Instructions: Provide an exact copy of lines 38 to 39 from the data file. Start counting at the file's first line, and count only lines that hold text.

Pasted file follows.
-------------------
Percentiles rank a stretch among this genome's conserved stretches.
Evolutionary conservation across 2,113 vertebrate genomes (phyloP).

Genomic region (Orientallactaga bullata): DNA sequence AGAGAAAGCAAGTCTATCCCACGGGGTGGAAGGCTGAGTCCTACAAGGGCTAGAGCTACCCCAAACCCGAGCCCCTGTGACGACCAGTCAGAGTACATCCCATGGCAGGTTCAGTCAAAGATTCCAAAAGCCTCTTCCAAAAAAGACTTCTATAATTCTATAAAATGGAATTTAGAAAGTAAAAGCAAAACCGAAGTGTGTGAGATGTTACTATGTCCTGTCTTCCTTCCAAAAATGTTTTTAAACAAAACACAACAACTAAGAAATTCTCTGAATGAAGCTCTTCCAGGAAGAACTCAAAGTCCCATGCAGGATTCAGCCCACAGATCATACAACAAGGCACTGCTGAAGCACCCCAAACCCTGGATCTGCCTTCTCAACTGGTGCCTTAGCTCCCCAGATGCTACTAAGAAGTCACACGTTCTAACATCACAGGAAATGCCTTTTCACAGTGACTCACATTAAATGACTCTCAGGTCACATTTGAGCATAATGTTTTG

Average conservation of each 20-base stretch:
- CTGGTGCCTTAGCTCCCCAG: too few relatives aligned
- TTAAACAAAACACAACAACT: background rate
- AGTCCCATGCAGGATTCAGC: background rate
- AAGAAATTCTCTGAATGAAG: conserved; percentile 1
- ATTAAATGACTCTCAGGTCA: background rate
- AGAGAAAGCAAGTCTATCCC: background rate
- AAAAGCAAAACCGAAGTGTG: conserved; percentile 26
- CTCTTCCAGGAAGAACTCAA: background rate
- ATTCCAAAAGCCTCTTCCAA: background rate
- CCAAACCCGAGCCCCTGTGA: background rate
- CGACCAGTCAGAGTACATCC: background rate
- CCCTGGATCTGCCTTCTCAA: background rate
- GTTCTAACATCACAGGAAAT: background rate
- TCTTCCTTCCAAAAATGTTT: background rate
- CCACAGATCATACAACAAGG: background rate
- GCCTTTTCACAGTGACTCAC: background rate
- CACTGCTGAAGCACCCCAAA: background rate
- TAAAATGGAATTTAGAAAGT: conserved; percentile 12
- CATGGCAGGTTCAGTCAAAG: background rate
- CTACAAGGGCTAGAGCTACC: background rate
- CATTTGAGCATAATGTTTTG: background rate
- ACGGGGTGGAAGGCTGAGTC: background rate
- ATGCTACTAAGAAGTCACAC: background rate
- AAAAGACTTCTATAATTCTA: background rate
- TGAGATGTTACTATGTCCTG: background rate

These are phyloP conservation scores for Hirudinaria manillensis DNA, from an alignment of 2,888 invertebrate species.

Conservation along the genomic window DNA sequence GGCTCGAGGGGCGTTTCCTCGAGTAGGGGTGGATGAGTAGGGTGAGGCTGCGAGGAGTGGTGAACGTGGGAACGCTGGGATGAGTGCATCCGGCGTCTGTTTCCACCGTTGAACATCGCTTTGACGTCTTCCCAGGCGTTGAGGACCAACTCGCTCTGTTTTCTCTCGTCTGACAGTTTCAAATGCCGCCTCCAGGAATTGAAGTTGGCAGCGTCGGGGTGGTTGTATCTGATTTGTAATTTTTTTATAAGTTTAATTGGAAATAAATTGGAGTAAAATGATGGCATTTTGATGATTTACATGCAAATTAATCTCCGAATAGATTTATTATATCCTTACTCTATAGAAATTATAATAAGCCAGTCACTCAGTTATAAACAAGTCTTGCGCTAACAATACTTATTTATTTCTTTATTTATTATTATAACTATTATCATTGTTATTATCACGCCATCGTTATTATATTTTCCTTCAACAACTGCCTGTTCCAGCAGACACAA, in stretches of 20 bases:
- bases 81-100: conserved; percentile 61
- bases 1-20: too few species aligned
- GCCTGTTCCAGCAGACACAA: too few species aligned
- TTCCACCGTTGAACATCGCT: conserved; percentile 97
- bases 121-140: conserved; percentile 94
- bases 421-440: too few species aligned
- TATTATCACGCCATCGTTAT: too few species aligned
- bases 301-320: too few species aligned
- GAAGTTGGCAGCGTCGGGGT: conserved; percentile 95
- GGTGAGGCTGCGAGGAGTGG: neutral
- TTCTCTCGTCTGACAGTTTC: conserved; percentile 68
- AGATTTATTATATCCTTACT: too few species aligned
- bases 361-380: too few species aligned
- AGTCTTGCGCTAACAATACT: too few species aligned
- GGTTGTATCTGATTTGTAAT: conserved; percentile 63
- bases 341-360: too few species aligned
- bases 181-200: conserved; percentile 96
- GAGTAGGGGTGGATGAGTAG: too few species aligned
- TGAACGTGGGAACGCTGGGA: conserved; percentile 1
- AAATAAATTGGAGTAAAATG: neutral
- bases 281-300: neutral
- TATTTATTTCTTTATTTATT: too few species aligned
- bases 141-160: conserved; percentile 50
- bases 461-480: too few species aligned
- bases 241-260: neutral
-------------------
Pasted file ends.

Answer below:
- TATTATCACGCCATCGTTAT: too few species aligned
- bases 301-320: too few species aligned